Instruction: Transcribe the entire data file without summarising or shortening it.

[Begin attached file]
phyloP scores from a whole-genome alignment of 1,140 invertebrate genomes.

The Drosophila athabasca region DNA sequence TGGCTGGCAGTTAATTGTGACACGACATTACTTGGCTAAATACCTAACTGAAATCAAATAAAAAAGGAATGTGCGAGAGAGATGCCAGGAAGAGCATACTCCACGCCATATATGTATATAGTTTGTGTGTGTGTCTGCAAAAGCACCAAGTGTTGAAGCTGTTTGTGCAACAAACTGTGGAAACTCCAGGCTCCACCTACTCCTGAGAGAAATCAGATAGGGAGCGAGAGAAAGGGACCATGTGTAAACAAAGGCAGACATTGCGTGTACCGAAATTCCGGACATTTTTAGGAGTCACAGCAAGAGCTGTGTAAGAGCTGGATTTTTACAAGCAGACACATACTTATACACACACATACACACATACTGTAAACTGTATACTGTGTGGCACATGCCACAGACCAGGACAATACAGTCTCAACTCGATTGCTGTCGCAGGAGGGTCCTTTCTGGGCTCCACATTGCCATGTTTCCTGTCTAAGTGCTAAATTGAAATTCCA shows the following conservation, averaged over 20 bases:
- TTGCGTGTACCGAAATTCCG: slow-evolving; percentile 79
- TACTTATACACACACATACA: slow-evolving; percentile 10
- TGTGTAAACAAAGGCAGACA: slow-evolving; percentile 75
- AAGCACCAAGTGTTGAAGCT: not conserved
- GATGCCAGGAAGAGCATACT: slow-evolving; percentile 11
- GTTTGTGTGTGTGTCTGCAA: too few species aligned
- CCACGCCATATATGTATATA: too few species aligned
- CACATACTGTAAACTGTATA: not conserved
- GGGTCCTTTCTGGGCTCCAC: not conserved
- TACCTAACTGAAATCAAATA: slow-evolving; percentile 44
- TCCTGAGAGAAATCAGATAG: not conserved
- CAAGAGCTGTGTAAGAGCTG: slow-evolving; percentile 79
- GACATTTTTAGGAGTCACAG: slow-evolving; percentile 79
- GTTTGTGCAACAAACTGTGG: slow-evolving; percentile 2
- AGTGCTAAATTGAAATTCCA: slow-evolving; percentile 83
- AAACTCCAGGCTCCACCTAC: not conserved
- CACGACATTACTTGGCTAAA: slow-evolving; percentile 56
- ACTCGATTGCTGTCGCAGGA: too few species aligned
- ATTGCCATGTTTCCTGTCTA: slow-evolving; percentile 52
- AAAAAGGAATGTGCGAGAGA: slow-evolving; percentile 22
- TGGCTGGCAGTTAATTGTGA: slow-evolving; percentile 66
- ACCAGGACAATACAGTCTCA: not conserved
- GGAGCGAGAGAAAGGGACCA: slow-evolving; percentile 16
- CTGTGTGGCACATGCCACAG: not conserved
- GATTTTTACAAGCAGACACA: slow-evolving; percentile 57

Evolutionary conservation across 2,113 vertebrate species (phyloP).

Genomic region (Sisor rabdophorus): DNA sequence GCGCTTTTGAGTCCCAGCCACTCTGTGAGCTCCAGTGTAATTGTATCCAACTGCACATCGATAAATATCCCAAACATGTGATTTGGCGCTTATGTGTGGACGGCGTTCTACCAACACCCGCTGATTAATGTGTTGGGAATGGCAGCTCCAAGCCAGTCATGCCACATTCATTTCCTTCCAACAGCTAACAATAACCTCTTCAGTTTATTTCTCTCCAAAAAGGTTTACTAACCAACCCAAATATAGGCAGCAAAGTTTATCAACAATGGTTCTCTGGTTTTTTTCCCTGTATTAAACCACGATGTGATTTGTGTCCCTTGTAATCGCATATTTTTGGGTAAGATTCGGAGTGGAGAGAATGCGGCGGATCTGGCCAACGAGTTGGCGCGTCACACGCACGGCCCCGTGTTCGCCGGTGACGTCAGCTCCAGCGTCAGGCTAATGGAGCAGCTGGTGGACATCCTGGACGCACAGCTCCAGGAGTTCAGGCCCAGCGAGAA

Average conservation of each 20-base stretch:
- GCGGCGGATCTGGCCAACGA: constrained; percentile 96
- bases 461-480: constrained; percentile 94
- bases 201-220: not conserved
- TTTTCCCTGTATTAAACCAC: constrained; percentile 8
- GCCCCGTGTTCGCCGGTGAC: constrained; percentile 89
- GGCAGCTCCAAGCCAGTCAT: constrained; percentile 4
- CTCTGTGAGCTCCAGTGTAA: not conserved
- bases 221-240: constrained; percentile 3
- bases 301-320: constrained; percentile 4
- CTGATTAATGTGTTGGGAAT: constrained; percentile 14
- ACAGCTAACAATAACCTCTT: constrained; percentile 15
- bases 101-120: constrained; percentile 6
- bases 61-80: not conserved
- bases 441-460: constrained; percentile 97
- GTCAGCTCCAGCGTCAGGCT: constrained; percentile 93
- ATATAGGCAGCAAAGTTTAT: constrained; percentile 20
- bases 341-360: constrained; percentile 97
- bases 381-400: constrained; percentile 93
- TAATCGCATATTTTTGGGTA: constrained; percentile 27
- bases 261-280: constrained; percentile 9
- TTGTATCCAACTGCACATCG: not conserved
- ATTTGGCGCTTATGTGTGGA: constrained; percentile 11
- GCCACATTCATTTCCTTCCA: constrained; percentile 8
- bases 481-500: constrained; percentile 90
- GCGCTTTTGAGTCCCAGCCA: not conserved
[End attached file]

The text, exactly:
phyloP scores from a whole-genome alignment of 1,140 invertebrate genomes.

The Drosophila athabasca region DNA sequence TGGCTGGCAGTTAATTGTGACACGACATTACTTGGCTAAATACCTAACTGAAATCAAATAAAAAAGGAATGTGCGAGAGAGATGCCAGGAAGAGCATACTCCACGCCATATATGTATATAGTTTGTGTGTGTGTCTGCAAAAGCACCAAGTGTTGAAGCTGTTTGTGCAACAAACTGTGGAAACTCCAGGCTCCACCTACTCCTGAGAGAAATCAGATAGGGAGCGAGAGAAAGGGACCATGTGTAAACAAAGGCAGACATTGCGTGTACCGAAATTCCGGACATTTTTAGGAGTCACAGCAAGAGCTGTGTAAGAGCTGGATTTTTACAAGCAGACACATACTTATACACACACATACACACATACTGTAAACTGTATACTGTGTGGCACATGCCACAGACCAGGACAATACAGTCTCAACTCGATTGCTGTCGCAGGAGGGTCCTTTCTGGGCTCCACATTGCCATGTTTCCTGTCTAAGTGCTAAATTGAAATTCCA shows the following conservation, averaged over 20 bases:
- TTGCGTGTACCGAAATTCCG: slow-evolving; percentile 79
- TACTTATACACACACATACA: slow-evolving; percentile 10
- TGTGTAAACAAAGGCAGACA: slow-evolving; percentile 75
- AAGCACCAAGTGTTGAAGCT: not conserved
- GATGCCAGGAAGAGCATACT: slow-evolving; percentile 11
- GTTTGTGTGTGTGTCTGCAA: too few species aligned
- CCACGCCATATATGTATATA: too few species aligned
- CACATACTGTAAACTGTATA: not conserved
- GGGTCCTTTCTGGGCTCCAC: not conserved
- TACCTAACTGAAATCAAATA: slow-evolving; percentile 44
- TCCTGAGAGAAATCAGATAG: not conserved
- CAAGAGCTGTGTAAGAGCTG: slow-evolving; percentile 79
- GACATTTTTAGGAGTCACAG: slow-evolving; percentile 79
- GTTTGTGCAACAAACTGTGG: slow-evolving; percentile 2
- AGTGCTAAATTGAAATTCCA: slow-evolving; percentile 83
- AAACTCCAGGCTCCACCTAC: not conserved
- CACGACATTACTTGGCTAAA: slow-evolving; percentile 56
- ACTCGATTGCTGTCGCAGGA: too few species aligned
- ATTGCCATGTTTCCTGTCTA: slow-evolving; percentile 52
- AAAAAGGAATGTGCGAGAGA: slow-evolving; percentile 22
- TGGCTGGCAGTTAATTGTGA: slow-evolving; percentile 66
- ACCAGGACAATACAGTCTCA: not conserved
- GGAGCGAGAGAAAGGGACCA: slow-evolving; percentile 16
- CTGTGTGGCACATGCCACAG: not conserved
- GATTTTTACAAGCAGACACA: slow-evolving; percentile 57

Evolutionary conservation across 2,113 vertebrate species (phyloP).

Genomic region (Sisor rabdophorus): DNA sequence GCGCTTTTGAGTCCCAGCCACTCTGTGAGCTCCAGTGTAATTGTATCCAACTGCACATCGATAAATATCCCAAACATGTGATTTGGCGCTTATGTGTGGACGGCGTTCTACCAACACCCGCTGATTAATGTGTTGGGAATGGCAGCTCCAAGCCAGTCATGCCACATTCATTTCCTTCCAACAGCTAACAATAACCTCTTCAGTTTATTTCTCTCCAAAAAGGTTTACTAACCAACCCAAATATAGGCAGCAAAGTTTATCAACAATGGTTCTCTGGTTTTTTTCCCTGTATTAAACCACGATGTGATTTGTGTCCCTTGTAATCGCATATTTTTGGGTAAGATTCGGAGTGGAGAGAATGCGGCGGATCTGGCCAACGAGTTGGCGCGTCACACGCACGGCCCCGTGTTCGCCGGTGACGTCAGCTCCAGCGTCAGGCTAATGGAGCAGCTGGTGGACATCCTGGACGCACAGCTCCAGGAGTTCAGGCCCAGCGAGAA

Average conservation of each 20-base stretch:
- GCGGCGGATCTGGCCAACGA: constrained; percentile 96
- bases 461-480: constrained; percentile 94
- bases 201-220: not conserved
- TTTTCCCTGTATTAAACCAC: constrained; percentile 8
- GCCCCGTGTTCGCCGGTGAC: constrained; percentile 89
- GGCAGCTCCAAGCCAGTCAT: constrained; percentile 4
- CTCTGTGAGCTCCAGTGTAA: not conserved
- bases 221-240: constrained; percentile 3
- bases 301-320: constrained; percentile 4
- CTGATTAATGTGTTGGGAAT: constrained; percentile 14
- ACAGCTAACAATAACCTCTT: constrained; percentile 15
- bases 101-120: constrained; percentile 6
- bases 61-80: not conserved
- bases 441-460: constrained; percentile 97
- GTCAGCTCCAGCGTCAGGCT: constrained; percentile 93
- ATATAGGCAGCAAAGTTTAT: constrained; percentile 20
- bases 341-360: constrained; percentile 97
- bases 381-400: constrained; percentile 93
- TAATCGCATATTTTTGGGTA: constrained; percentile 27
- bases 261-280: constrained; percentile 9
- TTGTATCCAACTGCACATCG: not conserved
- ATTTGGCGCTTATGTGTGGA: constrained; percentile 11
- GCCACATTCATTTCCTTCCA: constrained; percentile 8
- bases 481-500: constrained; percentile 90
- GCGCTTTTGAGTCCCAGCCA: not conserved